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Living Dead in Dallas: A Sookie Stackhouse Vampire Mystery

Charlaine Harris

Orbit, 2004, 279pp, £6.99, ISBN: 1-84149-300-7

Well there’s no abating the tide of the FFFFFFF’s (the Ferocious Faux-Feminist Female Fantôme Fighting Fictions). Plucky Sookie is back in action to eye up the fit chaps, feign outrage that men should have indecent thoughts about her (despite, and we have it on good authority from Ms Stackhouse herself, her breasts being a gift from God apparently) but stay monogamous to her beau – hot-lovin’ southern vampire smoothy Bill. Thing is, due to a deal brokered in Book One, Bill occasionally has to sub-contract his new squeeze to the dangerous but oh-so-macho Eric (add The Vampire at your own risk) for her highly prized powers of telepathy. So Sookie goes to Dallas for a touch of mind reading. A vampire nest are searching for one of their number, missing in a bizarre gay vampire bar incident. It’s down to Sookie to follow the trail, which unfortunately leads to a rather unpleasant bunch of religious reactionaries, The Fellowship, who like nothing better than a dawn barbeque, where the vampire meat provides its own flames. Some people, it seems are not keen on the vampires’ status as legal citizens of the US of A – and this is something other creatures, such as the shape-shifters and the super-scary poisonous messenger of doom the Maenad are keen to avoid. Dangerous times for our waitress-cum-psychic detective.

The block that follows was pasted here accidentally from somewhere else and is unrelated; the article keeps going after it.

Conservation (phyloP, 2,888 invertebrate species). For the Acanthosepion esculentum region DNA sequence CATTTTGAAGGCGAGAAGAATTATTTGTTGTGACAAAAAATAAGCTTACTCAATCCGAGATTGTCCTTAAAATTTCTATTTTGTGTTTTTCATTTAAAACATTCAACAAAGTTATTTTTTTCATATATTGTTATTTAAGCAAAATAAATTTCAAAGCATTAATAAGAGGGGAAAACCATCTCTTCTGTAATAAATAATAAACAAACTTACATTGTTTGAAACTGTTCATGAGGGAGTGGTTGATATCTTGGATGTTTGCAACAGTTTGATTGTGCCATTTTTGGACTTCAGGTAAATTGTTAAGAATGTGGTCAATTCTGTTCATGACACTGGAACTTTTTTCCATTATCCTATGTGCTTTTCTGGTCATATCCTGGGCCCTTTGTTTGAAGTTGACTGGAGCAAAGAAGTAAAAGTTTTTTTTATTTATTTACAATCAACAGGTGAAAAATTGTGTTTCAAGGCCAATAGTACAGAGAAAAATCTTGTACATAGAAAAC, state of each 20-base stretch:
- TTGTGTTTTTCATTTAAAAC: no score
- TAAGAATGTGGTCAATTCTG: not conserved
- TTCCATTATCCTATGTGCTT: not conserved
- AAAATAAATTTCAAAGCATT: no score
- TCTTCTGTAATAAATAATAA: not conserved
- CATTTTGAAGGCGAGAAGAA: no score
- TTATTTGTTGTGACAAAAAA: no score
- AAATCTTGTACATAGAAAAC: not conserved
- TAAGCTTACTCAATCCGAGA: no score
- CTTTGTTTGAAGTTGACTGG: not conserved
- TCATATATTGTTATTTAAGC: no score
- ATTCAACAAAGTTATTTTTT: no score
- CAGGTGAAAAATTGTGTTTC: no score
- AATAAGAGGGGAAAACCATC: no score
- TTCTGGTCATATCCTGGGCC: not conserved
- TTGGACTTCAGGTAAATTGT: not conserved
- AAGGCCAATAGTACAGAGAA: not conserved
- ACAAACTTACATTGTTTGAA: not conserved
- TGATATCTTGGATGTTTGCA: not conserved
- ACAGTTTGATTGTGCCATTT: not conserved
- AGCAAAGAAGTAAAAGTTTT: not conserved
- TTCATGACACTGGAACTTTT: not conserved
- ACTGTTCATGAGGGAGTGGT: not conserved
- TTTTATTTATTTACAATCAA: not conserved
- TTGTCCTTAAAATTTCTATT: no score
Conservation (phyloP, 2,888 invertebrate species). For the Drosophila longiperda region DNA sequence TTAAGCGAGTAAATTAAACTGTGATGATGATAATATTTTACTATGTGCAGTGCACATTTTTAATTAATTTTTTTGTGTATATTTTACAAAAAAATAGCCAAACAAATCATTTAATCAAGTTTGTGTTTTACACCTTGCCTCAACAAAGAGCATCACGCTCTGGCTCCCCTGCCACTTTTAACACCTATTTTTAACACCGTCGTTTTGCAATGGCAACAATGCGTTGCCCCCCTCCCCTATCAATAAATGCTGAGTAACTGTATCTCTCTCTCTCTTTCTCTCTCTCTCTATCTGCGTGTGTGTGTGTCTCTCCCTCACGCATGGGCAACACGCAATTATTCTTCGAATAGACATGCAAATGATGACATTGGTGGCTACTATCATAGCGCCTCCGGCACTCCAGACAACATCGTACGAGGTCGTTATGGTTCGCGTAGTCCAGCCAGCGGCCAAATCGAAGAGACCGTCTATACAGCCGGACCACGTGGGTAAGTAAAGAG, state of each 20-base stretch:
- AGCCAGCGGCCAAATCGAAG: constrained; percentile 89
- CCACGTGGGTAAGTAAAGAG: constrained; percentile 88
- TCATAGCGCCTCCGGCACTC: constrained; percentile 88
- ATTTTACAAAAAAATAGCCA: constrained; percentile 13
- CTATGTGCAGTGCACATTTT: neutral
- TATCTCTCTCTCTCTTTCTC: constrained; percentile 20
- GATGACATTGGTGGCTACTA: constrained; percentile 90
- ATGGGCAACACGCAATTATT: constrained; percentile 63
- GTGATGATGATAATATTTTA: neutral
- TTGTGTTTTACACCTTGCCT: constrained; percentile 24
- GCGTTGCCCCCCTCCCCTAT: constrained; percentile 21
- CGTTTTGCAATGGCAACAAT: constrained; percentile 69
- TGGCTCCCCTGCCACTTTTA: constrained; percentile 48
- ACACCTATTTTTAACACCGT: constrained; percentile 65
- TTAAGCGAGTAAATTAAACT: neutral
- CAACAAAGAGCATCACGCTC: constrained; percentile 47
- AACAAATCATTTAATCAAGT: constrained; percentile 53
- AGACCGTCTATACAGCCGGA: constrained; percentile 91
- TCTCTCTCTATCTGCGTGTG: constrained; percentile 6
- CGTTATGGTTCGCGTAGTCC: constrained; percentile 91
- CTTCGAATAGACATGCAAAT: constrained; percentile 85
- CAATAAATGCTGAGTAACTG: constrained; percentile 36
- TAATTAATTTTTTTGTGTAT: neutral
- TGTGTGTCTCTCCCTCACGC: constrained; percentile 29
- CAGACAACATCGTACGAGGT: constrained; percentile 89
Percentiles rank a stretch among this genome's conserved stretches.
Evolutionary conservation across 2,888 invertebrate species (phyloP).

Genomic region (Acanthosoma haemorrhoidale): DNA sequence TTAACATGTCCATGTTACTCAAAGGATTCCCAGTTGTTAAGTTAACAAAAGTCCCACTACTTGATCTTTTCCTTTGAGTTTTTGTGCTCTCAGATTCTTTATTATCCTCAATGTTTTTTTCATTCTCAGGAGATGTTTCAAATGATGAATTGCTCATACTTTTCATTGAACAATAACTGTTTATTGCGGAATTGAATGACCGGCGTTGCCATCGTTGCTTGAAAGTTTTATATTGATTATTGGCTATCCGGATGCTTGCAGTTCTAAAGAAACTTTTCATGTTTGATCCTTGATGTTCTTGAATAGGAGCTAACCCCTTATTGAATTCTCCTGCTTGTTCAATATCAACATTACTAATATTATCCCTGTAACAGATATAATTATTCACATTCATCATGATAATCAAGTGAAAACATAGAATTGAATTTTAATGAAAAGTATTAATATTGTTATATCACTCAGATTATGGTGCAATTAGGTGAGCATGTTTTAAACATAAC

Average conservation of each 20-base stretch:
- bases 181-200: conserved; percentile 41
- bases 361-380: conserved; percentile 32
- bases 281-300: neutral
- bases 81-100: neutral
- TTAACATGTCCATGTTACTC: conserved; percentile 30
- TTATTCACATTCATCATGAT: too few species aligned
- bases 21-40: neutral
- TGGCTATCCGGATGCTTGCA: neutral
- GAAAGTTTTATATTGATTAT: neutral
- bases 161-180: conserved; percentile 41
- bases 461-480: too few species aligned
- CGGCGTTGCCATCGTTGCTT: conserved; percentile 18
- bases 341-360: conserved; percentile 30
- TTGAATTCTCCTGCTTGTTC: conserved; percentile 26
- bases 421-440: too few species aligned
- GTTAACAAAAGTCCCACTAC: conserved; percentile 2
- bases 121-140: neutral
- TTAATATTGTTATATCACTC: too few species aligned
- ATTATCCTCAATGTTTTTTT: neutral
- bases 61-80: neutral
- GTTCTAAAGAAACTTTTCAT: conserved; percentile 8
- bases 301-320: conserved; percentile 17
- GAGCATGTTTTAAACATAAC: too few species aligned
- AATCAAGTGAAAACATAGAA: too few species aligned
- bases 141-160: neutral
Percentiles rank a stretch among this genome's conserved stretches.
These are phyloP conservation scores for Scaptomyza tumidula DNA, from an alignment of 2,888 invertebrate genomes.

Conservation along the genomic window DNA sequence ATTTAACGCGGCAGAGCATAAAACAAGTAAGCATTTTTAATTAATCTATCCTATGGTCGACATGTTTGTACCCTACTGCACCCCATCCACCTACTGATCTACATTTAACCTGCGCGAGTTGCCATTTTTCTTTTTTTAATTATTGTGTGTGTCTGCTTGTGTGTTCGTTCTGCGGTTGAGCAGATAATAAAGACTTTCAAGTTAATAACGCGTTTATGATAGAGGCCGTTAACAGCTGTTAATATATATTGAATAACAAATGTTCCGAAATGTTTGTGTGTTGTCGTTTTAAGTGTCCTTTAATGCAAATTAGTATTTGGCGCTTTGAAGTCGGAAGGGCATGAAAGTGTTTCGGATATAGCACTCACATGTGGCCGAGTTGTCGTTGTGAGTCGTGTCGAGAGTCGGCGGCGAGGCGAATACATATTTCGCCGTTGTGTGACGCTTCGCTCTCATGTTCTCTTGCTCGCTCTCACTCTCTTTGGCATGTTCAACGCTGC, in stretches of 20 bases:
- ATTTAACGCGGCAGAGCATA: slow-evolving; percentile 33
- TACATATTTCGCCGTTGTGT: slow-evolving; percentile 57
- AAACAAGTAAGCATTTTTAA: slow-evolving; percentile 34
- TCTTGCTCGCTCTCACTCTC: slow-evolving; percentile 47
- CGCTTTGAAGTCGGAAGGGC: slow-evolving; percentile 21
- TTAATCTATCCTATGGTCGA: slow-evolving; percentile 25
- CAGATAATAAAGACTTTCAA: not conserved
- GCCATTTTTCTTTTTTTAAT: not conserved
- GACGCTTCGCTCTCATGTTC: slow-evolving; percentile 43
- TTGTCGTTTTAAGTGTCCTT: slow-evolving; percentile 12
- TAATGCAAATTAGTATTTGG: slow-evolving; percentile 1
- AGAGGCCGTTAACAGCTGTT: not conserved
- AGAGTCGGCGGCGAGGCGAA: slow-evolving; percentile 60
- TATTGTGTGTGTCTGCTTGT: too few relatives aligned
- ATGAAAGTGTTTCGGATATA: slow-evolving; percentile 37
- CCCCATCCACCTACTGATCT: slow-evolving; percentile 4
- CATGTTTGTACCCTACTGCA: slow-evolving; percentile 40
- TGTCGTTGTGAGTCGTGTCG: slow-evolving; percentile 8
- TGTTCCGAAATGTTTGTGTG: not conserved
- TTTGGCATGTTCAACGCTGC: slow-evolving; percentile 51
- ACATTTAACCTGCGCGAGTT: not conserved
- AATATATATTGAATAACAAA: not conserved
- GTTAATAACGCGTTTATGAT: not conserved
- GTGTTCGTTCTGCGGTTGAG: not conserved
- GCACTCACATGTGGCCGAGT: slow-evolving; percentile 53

Some books need to be read in absolute silence. Some you can handle with a bit of light music or on a train. The beauty of Sookie is that you could read her adventures in a war zone while being hosed with paint and shouted at by scary people in latex William Shatner masks. Not that that is recommended, but goes some ways to explain the ease of read we have here. This is no bad thing and the book’s heroine goes to some great pains (and often) to redress the perceived balances of prejudice in a so-called classless society. This ultimately makes the book easy to criticise (and in doing so the reader falls foul of precisely what it seeks to debunk) but hard to dislike – the Sookie Stackhouse books are undoubtedly enjoyable to read, just at times hilariously misguided. The main joy lies with Sookie’s inability to grasp the hypocrisy about her attitudes to sex. It’s very much a ‘have your cake and eat it’ affair with faux disgust at anyone else’s sexual practices and a howling moment when she chastises her libido-drenched brother about his homophobia when her own attitudes are hardly sound. Moreover the whole of southern America comes across as a hot-bed of sex that is only held back by the moral fortitude of our heroine, suffering the Mills and Boon perils of masochism and near rape experiences to remain ‘pure’ for her man. In this context the book holds its own as contemporary melodrama with a supernatural twist, a pot-boiler of sensationalism with a conservatively moral heroine trying to hold on to values in her own deranged and joyfully amusing way.